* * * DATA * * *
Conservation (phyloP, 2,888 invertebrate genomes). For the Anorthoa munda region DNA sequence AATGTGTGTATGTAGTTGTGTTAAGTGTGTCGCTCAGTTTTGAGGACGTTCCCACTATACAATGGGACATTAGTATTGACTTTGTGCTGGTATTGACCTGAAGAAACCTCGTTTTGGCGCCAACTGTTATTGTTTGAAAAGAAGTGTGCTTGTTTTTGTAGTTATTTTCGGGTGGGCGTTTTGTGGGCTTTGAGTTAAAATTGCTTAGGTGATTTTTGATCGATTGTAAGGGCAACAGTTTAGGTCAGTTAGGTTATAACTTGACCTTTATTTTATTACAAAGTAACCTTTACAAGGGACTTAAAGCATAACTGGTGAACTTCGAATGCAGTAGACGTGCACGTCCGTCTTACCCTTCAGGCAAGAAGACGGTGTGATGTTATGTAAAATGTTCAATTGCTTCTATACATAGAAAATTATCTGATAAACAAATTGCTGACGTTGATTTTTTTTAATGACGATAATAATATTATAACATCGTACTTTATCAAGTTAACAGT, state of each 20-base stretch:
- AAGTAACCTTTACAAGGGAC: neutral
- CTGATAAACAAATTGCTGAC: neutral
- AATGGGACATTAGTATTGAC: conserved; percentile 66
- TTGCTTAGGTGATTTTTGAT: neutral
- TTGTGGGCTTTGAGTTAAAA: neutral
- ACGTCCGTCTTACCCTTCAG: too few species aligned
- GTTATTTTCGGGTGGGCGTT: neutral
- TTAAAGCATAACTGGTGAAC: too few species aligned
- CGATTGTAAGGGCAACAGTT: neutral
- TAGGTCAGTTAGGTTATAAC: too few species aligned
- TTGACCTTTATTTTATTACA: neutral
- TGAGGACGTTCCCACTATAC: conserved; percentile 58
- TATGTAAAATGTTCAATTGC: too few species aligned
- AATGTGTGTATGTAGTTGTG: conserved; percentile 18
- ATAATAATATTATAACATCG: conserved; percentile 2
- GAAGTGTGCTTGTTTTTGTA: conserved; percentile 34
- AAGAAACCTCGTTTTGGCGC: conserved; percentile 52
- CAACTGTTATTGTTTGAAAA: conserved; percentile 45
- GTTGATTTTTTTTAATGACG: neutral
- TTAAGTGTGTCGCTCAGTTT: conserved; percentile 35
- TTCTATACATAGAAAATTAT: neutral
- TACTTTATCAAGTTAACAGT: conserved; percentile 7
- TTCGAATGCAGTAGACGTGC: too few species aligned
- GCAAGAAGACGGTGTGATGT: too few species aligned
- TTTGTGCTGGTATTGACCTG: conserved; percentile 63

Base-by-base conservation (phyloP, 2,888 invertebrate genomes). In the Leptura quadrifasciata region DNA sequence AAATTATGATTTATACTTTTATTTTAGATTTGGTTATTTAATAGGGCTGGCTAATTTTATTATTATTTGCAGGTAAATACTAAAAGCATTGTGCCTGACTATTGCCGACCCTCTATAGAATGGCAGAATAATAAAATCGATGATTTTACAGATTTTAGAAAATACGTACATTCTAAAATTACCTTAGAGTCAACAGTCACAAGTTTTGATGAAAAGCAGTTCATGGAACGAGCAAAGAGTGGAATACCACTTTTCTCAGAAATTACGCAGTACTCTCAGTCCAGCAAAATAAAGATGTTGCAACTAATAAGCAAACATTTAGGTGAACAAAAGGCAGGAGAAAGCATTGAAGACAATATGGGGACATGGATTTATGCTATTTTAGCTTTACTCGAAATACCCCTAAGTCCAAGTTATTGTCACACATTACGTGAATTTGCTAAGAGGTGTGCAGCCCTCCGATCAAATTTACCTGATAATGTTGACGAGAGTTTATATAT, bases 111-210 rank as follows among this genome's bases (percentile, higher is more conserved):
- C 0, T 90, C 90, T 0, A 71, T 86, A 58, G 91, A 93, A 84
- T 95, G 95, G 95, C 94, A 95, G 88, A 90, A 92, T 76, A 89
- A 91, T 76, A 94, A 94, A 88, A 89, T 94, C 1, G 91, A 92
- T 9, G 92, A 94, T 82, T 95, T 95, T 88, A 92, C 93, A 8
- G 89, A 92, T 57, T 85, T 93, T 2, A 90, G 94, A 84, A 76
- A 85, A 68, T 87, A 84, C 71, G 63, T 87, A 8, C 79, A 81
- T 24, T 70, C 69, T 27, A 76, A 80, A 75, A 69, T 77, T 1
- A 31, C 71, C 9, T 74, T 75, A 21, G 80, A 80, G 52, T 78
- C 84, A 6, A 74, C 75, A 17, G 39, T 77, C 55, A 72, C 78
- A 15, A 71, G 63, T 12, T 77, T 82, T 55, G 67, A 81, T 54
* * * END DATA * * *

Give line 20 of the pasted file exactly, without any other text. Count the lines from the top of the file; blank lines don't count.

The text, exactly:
- GTTGATTTTTTTTAATGACG: neutral